How Lush Cosmetics Saves Time on Project Setup

How Lush Cosmetics Saves Time on Project Setup


(Peppy music)
– Right, so this is Orangutan Soap that we launched as a charitable item in February. There was 14,600 pieces made. That’s how many orangutan’s are left in the wild at last count. When we first found out that
we were launching this soap, was sometime in December. When I found out about that, the first step that I take
is to go to the template that I have setup on TeamGantt, and I duplicate that
to setup a new project. And then each of the
subgroups that I have here are a different type of launch. So I would duplicate this, and then delete these
subgroups that I don’t need. My next step would be to add
the soap production teams from the Vancouver factory
and the Toronto factory. We already have all of the
support staff on this template, so I don’t have to add them each time. And then the production
room that needs to see it are the only people who need to be added. The next thing that I would do is I would setup up a section
for issues and then… like rename all of the subgroup headings and the name of the project. I then worked with our
distribution teams to figure out when are the products going
to be landing in stores, which is usually by two
days before a window starts so that if anything were to go a little bit wrong with shipping, we still have time to get
some product out to a store. With that in mind, we knew that we could start production as early as January 16th in order to have this out, which still allowed us
time for test batches, and our essential components, raw materials, molds,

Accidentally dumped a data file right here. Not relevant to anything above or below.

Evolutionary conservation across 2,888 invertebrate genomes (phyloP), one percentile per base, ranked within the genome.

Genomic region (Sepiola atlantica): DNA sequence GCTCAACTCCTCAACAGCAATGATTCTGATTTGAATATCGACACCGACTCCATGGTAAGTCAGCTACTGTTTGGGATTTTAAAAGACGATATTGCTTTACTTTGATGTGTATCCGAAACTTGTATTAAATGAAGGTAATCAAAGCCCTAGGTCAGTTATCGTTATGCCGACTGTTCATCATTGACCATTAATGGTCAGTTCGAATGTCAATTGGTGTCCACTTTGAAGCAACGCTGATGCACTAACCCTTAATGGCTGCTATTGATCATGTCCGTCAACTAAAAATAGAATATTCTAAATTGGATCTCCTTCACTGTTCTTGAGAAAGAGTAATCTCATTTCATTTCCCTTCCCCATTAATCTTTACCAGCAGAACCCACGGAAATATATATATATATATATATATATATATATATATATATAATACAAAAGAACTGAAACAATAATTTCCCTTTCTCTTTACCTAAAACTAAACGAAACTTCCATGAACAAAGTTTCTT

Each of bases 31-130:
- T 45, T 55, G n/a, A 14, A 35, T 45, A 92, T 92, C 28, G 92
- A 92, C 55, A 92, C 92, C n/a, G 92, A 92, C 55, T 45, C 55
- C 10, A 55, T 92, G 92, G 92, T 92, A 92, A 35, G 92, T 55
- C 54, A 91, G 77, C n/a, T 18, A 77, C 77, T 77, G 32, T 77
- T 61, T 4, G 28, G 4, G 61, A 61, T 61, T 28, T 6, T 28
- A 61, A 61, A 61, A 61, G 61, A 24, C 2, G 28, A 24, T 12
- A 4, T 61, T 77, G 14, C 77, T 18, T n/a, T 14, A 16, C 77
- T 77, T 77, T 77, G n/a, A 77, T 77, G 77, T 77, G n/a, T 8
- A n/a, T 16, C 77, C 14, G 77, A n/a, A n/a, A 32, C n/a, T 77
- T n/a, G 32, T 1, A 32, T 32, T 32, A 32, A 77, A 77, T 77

would all be arriving in time for test batching. Next steps would be to create the sections or subgroups for the production rooms. So here’s our soap and
massage room in Toronto. Each of their key dates
were put into their subgroup and their team members
were tagged on those. So we’ve got the manager
of the department, the manager in training of the department, and a general room E-mail like user so that the other key people in the room all have access under one login and it’s less people for me to tag, and less accounts to manage. Then we have our distribution and our digital subgroups. So each of the distribution
teams will know when they’re expecting product, when they’re expected to start shipping, and when they need to have
their product in the stores by in order for us to go on
sale for that window date. Every Monday we have a production meeting where the managers, managers in training, some room representation, anywhere from inventory controllers, production planners, team leads. And then also the factory managers, some buying and procurement representation and other support staff all get together. We have a meeting to review what’s happening in the business, and we use TeamGantt as a
way to create an agenda. Since I label all of our Gantt charts with the date that their launching, it keeps it chronological,
which helps us to sort the items as we run through it. We can do it chronological, which is, I believe, the way that we all think as Gantt charts basically lead
that way, chronologically. It’s nice to have your
agenda that way as well. Using TeamGantt has been
a way to standardize the type of information that we’re sharing with the different departments and… like the user interface is a lot cleaner than using a spreadsheet, and I really appreciate
the two-way communication, how people who are tagged in a task can communicate to me through the program by making comments or by
updating their progress. Then I can see where
we’re at against a target, and it’s really valuable that way instead of having to E-mail them or instant message with them
to see where they’re at. I can just come on here and check.

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